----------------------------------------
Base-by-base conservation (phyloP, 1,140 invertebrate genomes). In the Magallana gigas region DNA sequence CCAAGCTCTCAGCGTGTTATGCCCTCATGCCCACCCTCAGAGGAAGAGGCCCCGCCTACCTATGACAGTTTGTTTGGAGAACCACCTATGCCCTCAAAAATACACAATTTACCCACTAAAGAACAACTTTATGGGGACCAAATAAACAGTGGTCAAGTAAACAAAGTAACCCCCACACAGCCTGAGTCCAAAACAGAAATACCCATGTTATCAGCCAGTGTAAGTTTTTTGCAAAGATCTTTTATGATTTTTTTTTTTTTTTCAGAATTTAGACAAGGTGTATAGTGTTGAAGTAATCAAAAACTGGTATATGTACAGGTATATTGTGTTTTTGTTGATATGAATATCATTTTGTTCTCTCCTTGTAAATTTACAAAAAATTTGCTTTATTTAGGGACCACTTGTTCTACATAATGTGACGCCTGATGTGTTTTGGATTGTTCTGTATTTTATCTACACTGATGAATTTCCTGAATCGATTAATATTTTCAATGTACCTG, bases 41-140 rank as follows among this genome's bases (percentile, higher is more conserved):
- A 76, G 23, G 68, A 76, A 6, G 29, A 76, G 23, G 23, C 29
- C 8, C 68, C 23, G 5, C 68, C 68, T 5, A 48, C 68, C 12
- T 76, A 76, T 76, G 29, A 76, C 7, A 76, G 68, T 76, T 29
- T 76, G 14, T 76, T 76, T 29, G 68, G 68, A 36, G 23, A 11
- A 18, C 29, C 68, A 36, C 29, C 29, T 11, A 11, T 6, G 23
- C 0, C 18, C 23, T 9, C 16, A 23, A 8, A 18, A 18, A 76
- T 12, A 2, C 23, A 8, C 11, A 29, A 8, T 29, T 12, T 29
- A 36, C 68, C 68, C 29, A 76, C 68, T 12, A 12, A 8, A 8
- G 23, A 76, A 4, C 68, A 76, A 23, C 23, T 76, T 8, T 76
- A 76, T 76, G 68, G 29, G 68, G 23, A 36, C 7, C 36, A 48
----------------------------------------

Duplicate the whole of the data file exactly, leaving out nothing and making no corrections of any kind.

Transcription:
Base-by-base conservation (phyloP, 1,140 invertebrate genomes). In the Magallana gigas region DNA sequence CCAAGCTCTCAGCGTGTTATGCCCTCATGCCCACCCTCAGAGGAAGAGGCCCCGCCTACCTATGACAGTTTGTTTGGAGAACCACCTATGCCCTCAAAAATACACAATTTACCCACTAAAGAACAACTTTATGGGGACCAAATAAACAGTGGTCAAGTAAACAAAGTAACCCCCACACAGCCTGAGTCCAAAACAGAAATACCCATGTTATCAGCCAGTGTAAGTTTTTTGCAAAGATCTTTTATGATTTTTTTTTTTTTTTCAGAATTTAGACAAGGTGTATAGTGTTGAAGTAATCAAAAACTGGTATATGTACAGGTATATTGTGTTTTTGTTGATATGAATATCATTTTGTTCTCTCCTTGTAAATTTACAAAAAATTTGCTTTATTTAGGGACCACTTGTTCTACATAATGTGACGCCTGATGTGTTTTGGATTGTTCTGTATTTTATCTACACTGATGAATTTCCTGAATCGATTAATATTTTCAATGTACCTG, bases 41-140 rank as follows among this genome's bases (percentile, higher is more conserved):
- A 76, G 23, G 68, A 76, A 6, G 29, A 76, G 23, G 23, C 29
- C 8, C 68, C 23, G 5, C 68, C 68, T 5, A 48, C 68, C 12
- T 76, A 76, T 76, G 29, A 76, C 7, A 76, G 68, T 76, T 29
- T 76, G 14, T 76, T 76, T 29, G 68, G 68, A 36, G 23, A 11
- A 18, C 29, C 68, A 36, C 29, C 29, T 11, A 11, T 6, G 23
- C 0, C 18, C 23, T 9, C 16, A 23, A 8, A 18, A 18, A 76
- T 12, A 2, C 23, A 8, C 11, A 29, A 8, T 29, T 12, T 29
- A 36, C 68, C 68, C 29, A 76, C 68, T 12, A 12, A 8, A 8
- G 23, A 76, A 4, C 68, A 76, A 23, C 23, T 76, T 8, T 76
- A 76, T 76, G 68, G 29, G 68, G 23, A 36, C 7, C 36, A 48